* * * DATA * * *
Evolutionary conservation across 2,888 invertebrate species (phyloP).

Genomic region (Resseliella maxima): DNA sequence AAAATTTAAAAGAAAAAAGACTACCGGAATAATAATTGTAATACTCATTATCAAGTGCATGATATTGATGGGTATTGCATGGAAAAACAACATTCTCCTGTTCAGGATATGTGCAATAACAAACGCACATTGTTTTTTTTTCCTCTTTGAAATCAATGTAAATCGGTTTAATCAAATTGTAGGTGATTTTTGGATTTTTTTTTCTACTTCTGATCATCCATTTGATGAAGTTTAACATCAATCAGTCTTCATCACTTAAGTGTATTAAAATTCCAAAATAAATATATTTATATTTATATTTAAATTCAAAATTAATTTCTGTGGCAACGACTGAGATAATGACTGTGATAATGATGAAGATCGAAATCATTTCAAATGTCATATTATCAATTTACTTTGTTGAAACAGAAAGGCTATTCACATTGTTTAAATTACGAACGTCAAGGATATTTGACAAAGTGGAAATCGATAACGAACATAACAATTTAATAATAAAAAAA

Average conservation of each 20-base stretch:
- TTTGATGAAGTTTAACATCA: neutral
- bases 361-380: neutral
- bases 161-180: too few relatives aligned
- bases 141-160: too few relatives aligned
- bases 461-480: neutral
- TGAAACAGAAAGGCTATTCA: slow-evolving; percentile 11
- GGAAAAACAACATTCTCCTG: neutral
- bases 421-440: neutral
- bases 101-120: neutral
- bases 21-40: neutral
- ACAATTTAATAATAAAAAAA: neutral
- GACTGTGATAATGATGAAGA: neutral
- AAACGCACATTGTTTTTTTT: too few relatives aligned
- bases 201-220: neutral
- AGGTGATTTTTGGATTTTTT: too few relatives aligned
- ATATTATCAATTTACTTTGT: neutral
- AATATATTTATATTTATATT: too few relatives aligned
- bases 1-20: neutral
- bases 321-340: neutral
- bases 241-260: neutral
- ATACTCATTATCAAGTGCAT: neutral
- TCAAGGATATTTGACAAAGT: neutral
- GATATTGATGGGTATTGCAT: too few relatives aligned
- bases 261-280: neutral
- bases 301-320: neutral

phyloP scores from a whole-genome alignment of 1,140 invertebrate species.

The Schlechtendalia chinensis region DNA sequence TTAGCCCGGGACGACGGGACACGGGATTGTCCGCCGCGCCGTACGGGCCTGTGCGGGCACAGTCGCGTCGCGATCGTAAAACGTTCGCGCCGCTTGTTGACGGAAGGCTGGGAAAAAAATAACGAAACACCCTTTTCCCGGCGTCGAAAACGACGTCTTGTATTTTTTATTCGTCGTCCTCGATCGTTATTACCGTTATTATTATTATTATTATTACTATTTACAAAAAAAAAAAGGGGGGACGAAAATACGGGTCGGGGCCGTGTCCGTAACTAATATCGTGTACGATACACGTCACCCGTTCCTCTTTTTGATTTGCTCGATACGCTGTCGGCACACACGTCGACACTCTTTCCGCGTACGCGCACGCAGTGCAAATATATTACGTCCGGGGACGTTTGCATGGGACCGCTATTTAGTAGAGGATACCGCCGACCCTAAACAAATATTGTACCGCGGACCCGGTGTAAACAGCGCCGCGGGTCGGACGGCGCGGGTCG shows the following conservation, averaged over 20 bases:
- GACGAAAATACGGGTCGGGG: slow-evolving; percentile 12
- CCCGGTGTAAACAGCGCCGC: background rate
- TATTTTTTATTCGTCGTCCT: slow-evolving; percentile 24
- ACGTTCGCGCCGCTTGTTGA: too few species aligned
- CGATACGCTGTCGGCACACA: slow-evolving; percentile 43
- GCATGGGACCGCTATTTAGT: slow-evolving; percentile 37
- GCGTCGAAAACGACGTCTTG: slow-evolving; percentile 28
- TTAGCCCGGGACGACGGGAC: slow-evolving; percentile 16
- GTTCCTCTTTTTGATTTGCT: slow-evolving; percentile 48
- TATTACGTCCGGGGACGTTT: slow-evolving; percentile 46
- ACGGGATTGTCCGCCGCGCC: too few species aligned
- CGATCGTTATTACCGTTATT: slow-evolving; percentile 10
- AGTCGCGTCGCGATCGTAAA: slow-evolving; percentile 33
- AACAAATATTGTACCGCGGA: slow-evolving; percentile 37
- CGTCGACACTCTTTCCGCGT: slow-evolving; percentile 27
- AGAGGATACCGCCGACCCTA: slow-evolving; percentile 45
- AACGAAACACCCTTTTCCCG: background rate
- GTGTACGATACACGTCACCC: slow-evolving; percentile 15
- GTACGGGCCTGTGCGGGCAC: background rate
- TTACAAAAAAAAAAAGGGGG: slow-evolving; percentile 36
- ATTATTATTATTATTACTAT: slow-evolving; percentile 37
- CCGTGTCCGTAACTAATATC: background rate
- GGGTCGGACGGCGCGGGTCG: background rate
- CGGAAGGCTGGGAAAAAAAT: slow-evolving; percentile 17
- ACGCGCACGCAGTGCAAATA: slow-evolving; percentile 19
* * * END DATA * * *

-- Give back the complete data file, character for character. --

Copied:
Evolutionary conservation across 2,888 invertebrate species (phyloP).

Genomic region (Resseliella maxima): DNA sequence AAAATTTAAAAGAAAAAAGACTACCGGAATAATAATTGTAATACTCATTATCAAGTGCATGATATTGATGGGTATTGCATGGAAAAACAACATTCTCCTGTTCAGGATATGTGCAATAACAAACGCACATTGTTTTTTTTTCCTCTTTGAAATCAATGTAAATCGGTTTAATCAAATTGTAGGTGATTTTTGGATTTTTTTTTCTACTTCTGATCATCCATTTGATGAAGTTTAACATCAATCAGTCTTCATCACTTAAGTGTATTAAAATTCCAAAATAAATATATTTATATTTATATTTAAATTCAAAATTAATTTCTGTGGCAACGACTGAGATAATGACTGTGATAATGATGAAGATCGAAATCATTTCAAATGTCATATTATCAATTTACTTTGTTGAAACAGAAAGGCTATTCACATTGTTTAAATTACGAACGTCAAGGATATTTGACAAAGTGGAAATCGATAACGAACATAACAATTTAATAATAAAAAAA

Average conservation of each 20-base stretch:
- TTTGATGAAGTTTAACATCA: neutral
- bases 361-380: neutral
- bases 161-180: too few relatives aligned
- bases 141-160: too few relatives aligned
- bases 461-480: neutral
- TGAAACAGAAAGGCTATTCA: slow-evolving; percentile 11
- GGAAAAACAACATTCTCCTG: neutral
- bases 421-440: neutral
- bases 101-120: neutral
- bases 21-40: neutral
- ACAATTTAATAATAAAAAAA: neutral
- GACTGTGATAATGATGAAGA: neutral
- AAACGCACATTGTTTTTTTT: too few relatives aligned
- bases 201-220: neutral
- AGGTGATTTTTGGATTTTTT: too few relatives aligned
- ATATTATCAATTTACTTTGT: neutral
- AATATATTTATATTTATATT: too few relatives aligned
- bases 1-20: neutral
- bases 321-340: neutral
- bases 241-260: neutral
- ATACTCATTATCAAGTGCAT: neutral
- TCAAGGATATTTGACAAAGT: neutral
- GATATTGATGGGTATTGCAT: too few relatives aligned
- bases 261-280: neutral
- bases 301-320: neutral

phyloP scores from a whole-genome alignment of 1,140 invertebrate species.

The Schlechtendalia chinensis region DNA sequence TTAGCCCGGGACGACGGGACACGGGATTGTCCGCCGCGCCGTACGGGCCTGTGCGGGCACAGTCGCGTCGCGATCGTAAAACGTTCGCGCCGCTTGTTGACGGAAGGCTGGGAAAAAAATAACGAAACACCCTTTTCCCGGCGTCGAAAACGACGTCTTGTATTTTTTATTCGTCGTCCTCGATCGTTATTACCGTTATTATTATTATTATTATTACTATTTACAAAAAAAAAAAGGGGGGACGAAAATACGGGTCGGGGCCGTGTCCGTAACTAATATCGTGTACGATACACGTCACCCGTTCCTCTTTTTGATTTGCTCGATACGCTGTCGGCACACACGTCGACACTCTTTCCGCGTACGCGCACGCAGTGCAAATATATTACGTCCGGGGACGTTTGCATGGGACCGCTATTTAGTAGAGGATACCGCCGACCCTAAACAAATATTGTACCGCGGACCCGGTGTAAACAGCGCCGCGGGTCGGACGGCGCGGGTCG shows the following conservation, averaged over 20 bases:
- GACGAAAATACGGGTCGGGG: slow-evolving; percentile 12
- CCCGGTGTAAACAGCGCCGC: background rate
- TATTTTTTATTCGTCGTCCT: slow-evolving; percentile 24
- ACGTTCGCGCCGCTTGTTGA: too few species aligned
- CGATACGCTGTCGGCACACA: slow-evolving; percentile 43
- GCATGGGACCGCTATTTAGT: slow-evolving; percentile 37
- GCGTCGAAAACGACGTCTTG: slow-evolving; percentile 28
- TTAGCCCGGGACGACGGGAC: slow-evolving; percentile 16
- GTTCCTCTTTTTGATTTGCT: slow-evolving; percentile 48
- TATTACGTCCGGGGACGTTT: slow-evolving; percentile 46
- ACGGGATTGTCCGCCGCGCC: too few species aligned
- CGATCGTTATTACCGTTATT: slow-evolving; percentile 10
- AGTCGCGTCGCGATCGTAAA: slow-evolving; percentile 33
- AACAAATATTGTACCGCGGA: slow-evolving; percentile 37
- CGTCGACACTCTTTCCGCGT: slow-evolving; percentile 27
- AGAGGATACCGCCGACCCTA: slow-evolving; percentile 45
- AACGAAACACCCTTTTCCCG: background rate
- GTGTACGATACACGTCACCC: slow-evolving; percentile 15
- GTACGGGCCTGTGCGGGCAC: background rate
- TTACAAAAAAAAAAAGGGGG: slow-evolving; percentile 36
- ATTATTATTATTATTACTAT: slow-evolving; percentile 37
- CCGTGTCCGTAACTAATATC: background rate
- GGGTCGGACGGCGCGGGTCG: background rate
- CGGAAGGCTGGGAAAAAAAT: slow-evolving; percentile 17
- ACGCGCACGCAGTGCAAATA: slow-evolving; percentile 19